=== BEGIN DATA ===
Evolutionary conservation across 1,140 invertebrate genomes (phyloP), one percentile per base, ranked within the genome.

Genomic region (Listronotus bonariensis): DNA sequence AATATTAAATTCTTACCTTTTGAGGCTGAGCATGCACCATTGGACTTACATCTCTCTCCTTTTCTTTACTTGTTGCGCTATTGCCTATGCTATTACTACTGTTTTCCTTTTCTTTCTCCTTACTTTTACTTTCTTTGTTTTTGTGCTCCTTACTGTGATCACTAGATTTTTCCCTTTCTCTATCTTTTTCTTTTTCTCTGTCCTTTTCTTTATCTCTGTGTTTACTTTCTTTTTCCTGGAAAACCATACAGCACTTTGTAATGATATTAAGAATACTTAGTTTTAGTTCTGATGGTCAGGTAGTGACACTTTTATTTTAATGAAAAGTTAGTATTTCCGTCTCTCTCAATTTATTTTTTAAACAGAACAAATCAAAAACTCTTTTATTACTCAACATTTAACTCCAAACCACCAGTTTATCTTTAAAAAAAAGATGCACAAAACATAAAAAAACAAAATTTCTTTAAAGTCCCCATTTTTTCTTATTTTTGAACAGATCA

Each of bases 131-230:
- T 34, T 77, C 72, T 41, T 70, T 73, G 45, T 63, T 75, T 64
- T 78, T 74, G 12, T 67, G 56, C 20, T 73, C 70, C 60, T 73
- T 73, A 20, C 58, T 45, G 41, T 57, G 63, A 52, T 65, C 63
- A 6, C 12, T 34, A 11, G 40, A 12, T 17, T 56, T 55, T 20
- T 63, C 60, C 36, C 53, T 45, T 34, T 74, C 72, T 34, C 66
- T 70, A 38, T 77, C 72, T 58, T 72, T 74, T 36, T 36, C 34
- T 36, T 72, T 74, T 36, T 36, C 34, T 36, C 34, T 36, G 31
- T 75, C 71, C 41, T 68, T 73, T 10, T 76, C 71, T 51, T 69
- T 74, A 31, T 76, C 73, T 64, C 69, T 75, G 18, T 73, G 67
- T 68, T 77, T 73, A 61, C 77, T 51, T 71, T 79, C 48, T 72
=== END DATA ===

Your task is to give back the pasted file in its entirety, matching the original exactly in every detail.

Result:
Evolutionary conservation across 1,140 invertebrate genomes (phyloP), one percentile per base, ranked within the genome.

Genomic region (Listronotus bonariensis): DNA sequence AATATTAAATTCTTACCTTTTGAGGCTGAGCATGCACCATTGGACTTACATCTCTCTCCTTTTCTTTACTTGTTGCGCTATTGCCTATGCTATTACTACTGTTTTCCTTTTCTTTCTCCTTACTTTTACTTTCTTTGTTTTTGTGCTCCTTACTGTGATCACTAGATTTTTCCCTTTCTCTATCTTTTTCTTTTTCTCTGTCCTTTTCTTTATCTCTGTGTTTACTTTCTTTTTCCTGGAAAACCATACAGCACTTTGTAATGATATTAAGAATACTTAGTTTTAGTTCTGATGGTCAGGTAGTGACACTTTTATTTTAATGAAAAGTTAGTATTTCCGTCTCTCTCAATTTATTTTTTAAACAGAACAAATCAAAAACTCTTTTATTACTCAACATTTAACTCCAAACCACCAGTTTATCTTTAAAAAAAAGATGCACAAAACATAAAAAAACAAAATTTCTTTAAAGTCCCCATTTTTTCTTATTTTTGAACAGATCA

Each of bases 131-230:
- T 34, T 77, C 72, T 41, T 70, T 73, G 45, T 63, T 75, T 64
- T 78, T 74, G 12, T 67, G 56, C 20, T 73, C 70, C 60, T 73
- T 73, A 20, C 58, T 45, G 41, T 57, G 63, A 52, T 65, C 63
- A 6, C 12, T 34, A 11, G 40, A 12, T 17, T 56, T 55, T 20
- T 63, C 60, C 36, C 53, T 45, T 34, T 74, C 72, T 34, C 66
- T 70, A 38, T 77, C 72, T 58, T 72, T 74, T 36, T 36, C 34
- T 36, T 72, T 74, T 36, T 36, C 34, T 36, C 34, T 36, G 31
- T 75, C 71, C 41, T 68, T 73, T 10, T 76, C 71, T 51, T 69
- T 74, A 31, T 76, C 73, T 64, C 69, T 75, G 18, T 73, G 67
- T 68, T 77, T 73, A 61, C 77, T 51, T 71, T 79, C 48, T 72